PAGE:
Reading Under the Stars is a literacy event sponsored by the Sunnyside Literacy Council and the Sunnyside Unified School District.  The goal of this annual event is to raise awareness of the importance of reading and to engage Sunnyside families in a wide range of literacy-related events. This year's event "The Heart of Literacy" will take place on February 11, 2019 from 5:00-6:30 p.m. at Apollo Middle School. The event will be devoted to making informed choices regarding health information and learning more about the resources available to our families. Several health screenings will be available as well as information on nutrition, meal programs, pharmacy programs, and fitness and wellness.  School performances and activities will be offered for children, including yoga classes by YMCA instructors and book giveaways! Refreshments will be available.  Please complete this FORM if you would like to participate in the event. Deadline to submit the form is January 11, 2019. Thank you!   Reading Under the Stars 2019: The Heart of Literacy  February 11, 2019 Apollo Middle School  265 West Nebraska Street 5:00-6:30 p.m.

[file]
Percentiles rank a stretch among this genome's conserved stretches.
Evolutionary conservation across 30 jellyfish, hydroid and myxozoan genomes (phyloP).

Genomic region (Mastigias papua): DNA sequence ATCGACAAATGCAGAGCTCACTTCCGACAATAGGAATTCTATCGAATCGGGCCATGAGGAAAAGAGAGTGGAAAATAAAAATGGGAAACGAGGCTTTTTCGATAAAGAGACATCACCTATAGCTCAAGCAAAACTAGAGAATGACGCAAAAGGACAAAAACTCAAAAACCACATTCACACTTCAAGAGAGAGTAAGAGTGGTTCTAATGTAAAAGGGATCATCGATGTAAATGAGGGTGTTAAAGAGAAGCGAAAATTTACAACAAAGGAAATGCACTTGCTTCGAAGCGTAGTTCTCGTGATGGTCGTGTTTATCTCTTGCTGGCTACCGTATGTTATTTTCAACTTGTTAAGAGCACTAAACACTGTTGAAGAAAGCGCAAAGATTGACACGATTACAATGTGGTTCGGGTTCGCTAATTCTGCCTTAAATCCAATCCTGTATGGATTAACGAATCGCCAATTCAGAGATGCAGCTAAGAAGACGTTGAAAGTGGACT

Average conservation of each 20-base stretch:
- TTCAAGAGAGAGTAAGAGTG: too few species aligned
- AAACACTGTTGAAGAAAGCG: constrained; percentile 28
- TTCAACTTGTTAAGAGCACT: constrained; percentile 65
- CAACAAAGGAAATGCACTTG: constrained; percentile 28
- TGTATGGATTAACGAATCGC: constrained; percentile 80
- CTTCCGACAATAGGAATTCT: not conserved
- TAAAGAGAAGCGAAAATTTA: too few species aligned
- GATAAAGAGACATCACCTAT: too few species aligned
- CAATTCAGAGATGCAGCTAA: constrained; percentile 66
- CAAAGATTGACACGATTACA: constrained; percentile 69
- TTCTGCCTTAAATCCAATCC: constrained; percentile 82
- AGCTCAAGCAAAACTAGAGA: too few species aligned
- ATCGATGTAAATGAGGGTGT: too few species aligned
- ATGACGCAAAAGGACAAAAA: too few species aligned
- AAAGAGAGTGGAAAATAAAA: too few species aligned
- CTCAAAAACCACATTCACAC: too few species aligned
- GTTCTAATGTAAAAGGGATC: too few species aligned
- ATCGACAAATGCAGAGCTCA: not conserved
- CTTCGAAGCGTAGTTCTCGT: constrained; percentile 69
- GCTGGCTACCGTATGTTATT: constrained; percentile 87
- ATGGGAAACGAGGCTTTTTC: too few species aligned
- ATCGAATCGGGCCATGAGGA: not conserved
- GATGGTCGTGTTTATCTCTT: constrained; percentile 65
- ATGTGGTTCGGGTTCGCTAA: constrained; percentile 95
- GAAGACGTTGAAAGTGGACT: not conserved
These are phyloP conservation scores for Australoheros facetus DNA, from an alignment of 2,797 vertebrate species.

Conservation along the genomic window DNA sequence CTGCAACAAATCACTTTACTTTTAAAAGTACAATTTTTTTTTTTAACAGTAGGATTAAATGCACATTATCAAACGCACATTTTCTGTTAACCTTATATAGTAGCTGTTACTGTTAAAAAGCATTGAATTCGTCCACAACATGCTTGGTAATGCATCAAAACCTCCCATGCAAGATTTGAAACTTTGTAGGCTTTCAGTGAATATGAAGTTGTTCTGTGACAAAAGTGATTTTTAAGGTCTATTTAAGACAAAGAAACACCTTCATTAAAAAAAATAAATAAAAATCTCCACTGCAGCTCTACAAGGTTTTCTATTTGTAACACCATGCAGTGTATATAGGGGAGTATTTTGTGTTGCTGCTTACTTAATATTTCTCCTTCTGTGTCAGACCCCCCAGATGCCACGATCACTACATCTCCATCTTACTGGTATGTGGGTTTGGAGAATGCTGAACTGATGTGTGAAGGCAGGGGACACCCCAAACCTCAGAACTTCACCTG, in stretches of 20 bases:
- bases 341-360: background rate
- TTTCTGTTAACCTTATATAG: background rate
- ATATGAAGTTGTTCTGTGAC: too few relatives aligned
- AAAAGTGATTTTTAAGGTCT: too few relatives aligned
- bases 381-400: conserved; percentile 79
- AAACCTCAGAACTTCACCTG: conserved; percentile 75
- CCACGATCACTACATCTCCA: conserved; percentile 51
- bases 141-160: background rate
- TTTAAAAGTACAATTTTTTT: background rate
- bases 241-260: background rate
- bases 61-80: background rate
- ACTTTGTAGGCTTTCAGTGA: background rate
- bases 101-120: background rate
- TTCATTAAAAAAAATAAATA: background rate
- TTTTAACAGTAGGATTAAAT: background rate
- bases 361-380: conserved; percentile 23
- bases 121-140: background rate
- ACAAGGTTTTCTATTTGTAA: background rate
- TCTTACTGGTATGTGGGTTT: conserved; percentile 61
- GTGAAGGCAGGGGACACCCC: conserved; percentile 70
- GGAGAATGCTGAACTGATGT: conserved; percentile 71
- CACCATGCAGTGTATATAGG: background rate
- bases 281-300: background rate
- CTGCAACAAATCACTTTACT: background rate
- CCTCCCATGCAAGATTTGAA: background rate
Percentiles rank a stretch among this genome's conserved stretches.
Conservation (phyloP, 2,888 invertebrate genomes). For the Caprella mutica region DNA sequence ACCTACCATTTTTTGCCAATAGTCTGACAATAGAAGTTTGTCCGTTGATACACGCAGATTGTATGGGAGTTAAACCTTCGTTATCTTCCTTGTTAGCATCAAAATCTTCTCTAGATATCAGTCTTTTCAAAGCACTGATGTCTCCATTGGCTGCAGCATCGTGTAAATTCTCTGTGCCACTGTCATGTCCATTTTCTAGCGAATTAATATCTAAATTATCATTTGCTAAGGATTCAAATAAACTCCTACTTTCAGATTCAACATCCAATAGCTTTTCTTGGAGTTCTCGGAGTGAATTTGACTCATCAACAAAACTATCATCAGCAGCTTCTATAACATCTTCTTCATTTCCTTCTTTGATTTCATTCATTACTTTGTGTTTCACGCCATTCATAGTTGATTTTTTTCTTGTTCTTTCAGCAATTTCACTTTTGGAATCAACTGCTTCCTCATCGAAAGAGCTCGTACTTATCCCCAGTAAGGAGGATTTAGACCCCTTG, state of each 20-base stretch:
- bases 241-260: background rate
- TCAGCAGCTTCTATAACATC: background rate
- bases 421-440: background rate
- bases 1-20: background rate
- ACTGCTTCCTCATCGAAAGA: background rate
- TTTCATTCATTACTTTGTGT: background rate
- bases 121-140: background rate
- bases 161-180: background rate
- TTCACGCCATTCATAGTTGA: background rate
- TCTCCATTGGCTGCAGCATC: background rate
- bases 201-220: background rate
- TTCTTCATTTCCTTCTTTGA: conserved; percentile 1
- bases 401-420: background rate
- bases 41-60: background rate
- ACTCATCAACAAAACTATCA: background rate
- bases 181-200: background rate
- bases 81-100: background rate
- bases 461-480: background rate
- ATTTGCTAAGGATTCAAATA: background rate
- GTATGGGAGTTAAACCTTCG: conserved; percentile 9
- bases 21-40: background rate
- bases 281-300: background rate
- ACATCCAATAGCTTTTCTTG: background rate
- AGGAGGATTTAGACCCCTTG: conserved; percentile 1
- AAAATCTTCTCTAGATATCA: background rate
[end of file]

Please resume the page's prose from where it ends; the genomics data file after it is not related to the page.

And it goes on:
As published November 14, 2018 in Getting Smart blog By: Nancy Gerzon and Mary Ryerse A group of teachers set out on an adventure (aka field trip!) to conduct classroom observations and to seek out answers to some of their key questions about formative assessment. What better way to learn than a field trip? Here were some of their guiding questions: What does formative assessment practice look like in action? What are ways that teachers learn formative assessment? Where do they get stuck? What does day-by-day, minute-by-minute assessment look like in action? How do teachers begin their learning in formative assessment? What systems or structures best support teachers to learn formative assessment? Teachers and leaders from the Austin ISD (all of whom are participating in the Michael & Susan Dell Foundation How I Know initiative) team visited Summit View Elementary School in Sunnyside, Tucson to explore these questions – both to deepen their understanding of formative assessment generally, and also to inform their own learning goals as they enter their second year of the How I Know formative assessment pilot. About the Visit Sunnyside’s Summit View has had a small cadre of teachers and leaders who have been learning about formative assessment over the past four years, and they have worked internally and with colleagues across the district to spread this work. Last year they worked on core formative assessment elements – peer feedback and self-assessment – with all faculty, and this year they have begun professional learning for all faculty that includes the FARROP dimensions. While in Sunnyside, Austin teachers observed four of the FARROP dimensions in routine use across all classrooms: Learning Goals, Success Criteria, Culture of Learning, Peer Feedback. Teachers used a range of ways to help students understand the Learning Goals and Success Criteria, including discussion, co-creation, and the use of models. Further Summit View teachers have done significant work on developing a Culture of Learning in which students feel safe to know or not yet know. Classroom norms and routines allow for students to listen carefully to one another, share ideas, and support one another in learning. Nearly all of the classrooms had structures in place for Peer Feedback – even this early in the year, the kindergarten students were learning the foundational skills to work together to share and critique one another’s work. Even more exciting was having time to observe students who are confident in their identity as learners, actively engaged in learning, supporting peers to move their learning forward, and able to independently use a range of classroom resources to support their learning. Classroom Teachers Reflect on the Observation Process Sunnyside and Austin teachers shared their observations and reflections based on the Austin teachers’ visit to Summit View. On Student Independence Independence in students is exciting to the Sunnyside teachers. Ms. Shay, a 5th grade teacher at Summit View, told the Austin teachers how different it is in her classroom, and how exciting it is to see students own their learning. “I feel like students start becoming more independent in their own work, because not only are they giving each other feedback, but they have to reflect on the feedback that they get and figure out how are they going to use that in the future. My students who are quiet, I’ve noticed are building more confidence. They feel very excited that they can help other people and share what they know. And so you can see their attitude about being a student kind of switch to where they’re like, ‘oh I can help people, and it makes them feel really good about learning as well.’” On Agency and Modeling Austin teachers observed agency in action, both at the student learning level and in regards to learning among adults at Summit View. Kevin Rawlins, a 6th grade English Language Arts teacher, stated: “I was particularly inspired by the 5th grade math lesson I saw on multiplying. I noticed that the students all had a sense of agency and were helping each other out with their work in a respectful way. It was clear to me that this had been modeled.” On Colleague Collaboration And at the teacher level, Austin teachers were delighted by the opportunity to learn from peers. As 2nd grade teacher Jacqueline Triece shared: “You can learn so much about your practice just through collaborating and talking with other colleagues. Observing other classrooms in addition to recording yourself and talking with your colleagues about the positives and negatives in your teaching can help to change your own practice.”  (For source, and for more, see this reflection video, 45:05-48:32) More on Summit View and Sunnyside Summit View Elementary, part of the Sunnyside Unified School District in Tucson, has a high English Learner population. While they use many strategies to improve outcomes for this population, formative assessment practices, in particular student discourse, peer feedback, and teacher conferencing, have had a positive outcome on English Learners. These practices provide safe structures and scaffolding for students to converse in English. As Principal Mary Montano shared as she introduced their work, Summit View has seen significant improvements in their English Learner reclassification rates, and they attribute this to their steady focus on deepening formative assessment practice. At Sunnyside School District, learning formative assessment is a districtwide effort. Carmen Castro, the Director of Literacy and Language Acquisition, highlighted the importance of leader learning: “The central role of administrators is to learn alongside, to be knowledgeable about formative assessment, how it aligns in the district, but also to support teachers as they learn.” Pam Betten, Assistant Superintendent, offered this closing reflection for Austin teachers, “What this work does for you in your room matters greatly. You are creating agency for the kids in your room. Kids see that they can be a creator, not just a consumer, of knowledge. Through formative assessment we provide them with more than a skill set, they gain the propensity to act.” Words of Wisdom The host teachers and leaders took time to share advice and reflections on incorporating formative assessment into the school culture. Teacher-to-Teacher Advice Here’s some advice from a 5th grade, 1st grade and two kindergarten Summit View teachers to Austin teachers as they are learning formative assessment: “Don’t give up.” “Have patience; you can do it; it takes time.” “Take it slow; take it slow to go fast” “Just pick one thing, pick something, and give it a try. It might go horribly wrong, but if you keep trying, and keep trying to figure it out and how it works for you, you’ll get there.” A Principal’s Advice Austin teachers took away that leadership – both school and district – plays a significant role in developing consistent practices. At Summit View, the principal and other school leaders are learning right alongside teachers, taking the formative assessment coursework together, and navigating how to improve practice given their specific context, curriculum, and community. Summit View Principal Mary Montano shared her strong belief in the power of teamwork and hard work amongst teachers and staff: “I don’t know what your spaces for learning are like, but if I could offer anything, it’s invest in one another. I know that every teacher has teacher identity. Every teacher owns that too so we tap into each other. There is enough expertise on your campus to really learn this work by doing the work. That is one of the principles of instructional core: you learn the work by doing the work. Be engaged in it, and be vulnerable enough to fail, and be okay with it.” (Source: Reflection Video, 36:34-37:04) While they are proud of the work they’ve done, they know they have much more to do to establish daily learning routines for other FARROP dimensions, and to continue to think through what it means to move away from more teacher-directed instruction, towards more student-driven learning. As Ms. Atkins, a Summit View Kindergarten teacher, said, “Letting go of control is hard!” However, Summit View Elementary is proving both that it’s possible, and that it’s the key to producing positive student outcomes. For more, see: How I Know: Austin ISD Focuses on Social Emotional Learning Professional Learning Through the Plan, Observe, Debrief (POD) Model Coaching Yields Better Formative Assessment in Tulsa Nancy Gerzon works with WestEd providing national leadership in formative assessment, helping educators reconsider how they support students to learn. Hear students talking about this work here, and follow Nancy on Twitter @NancyGerzon.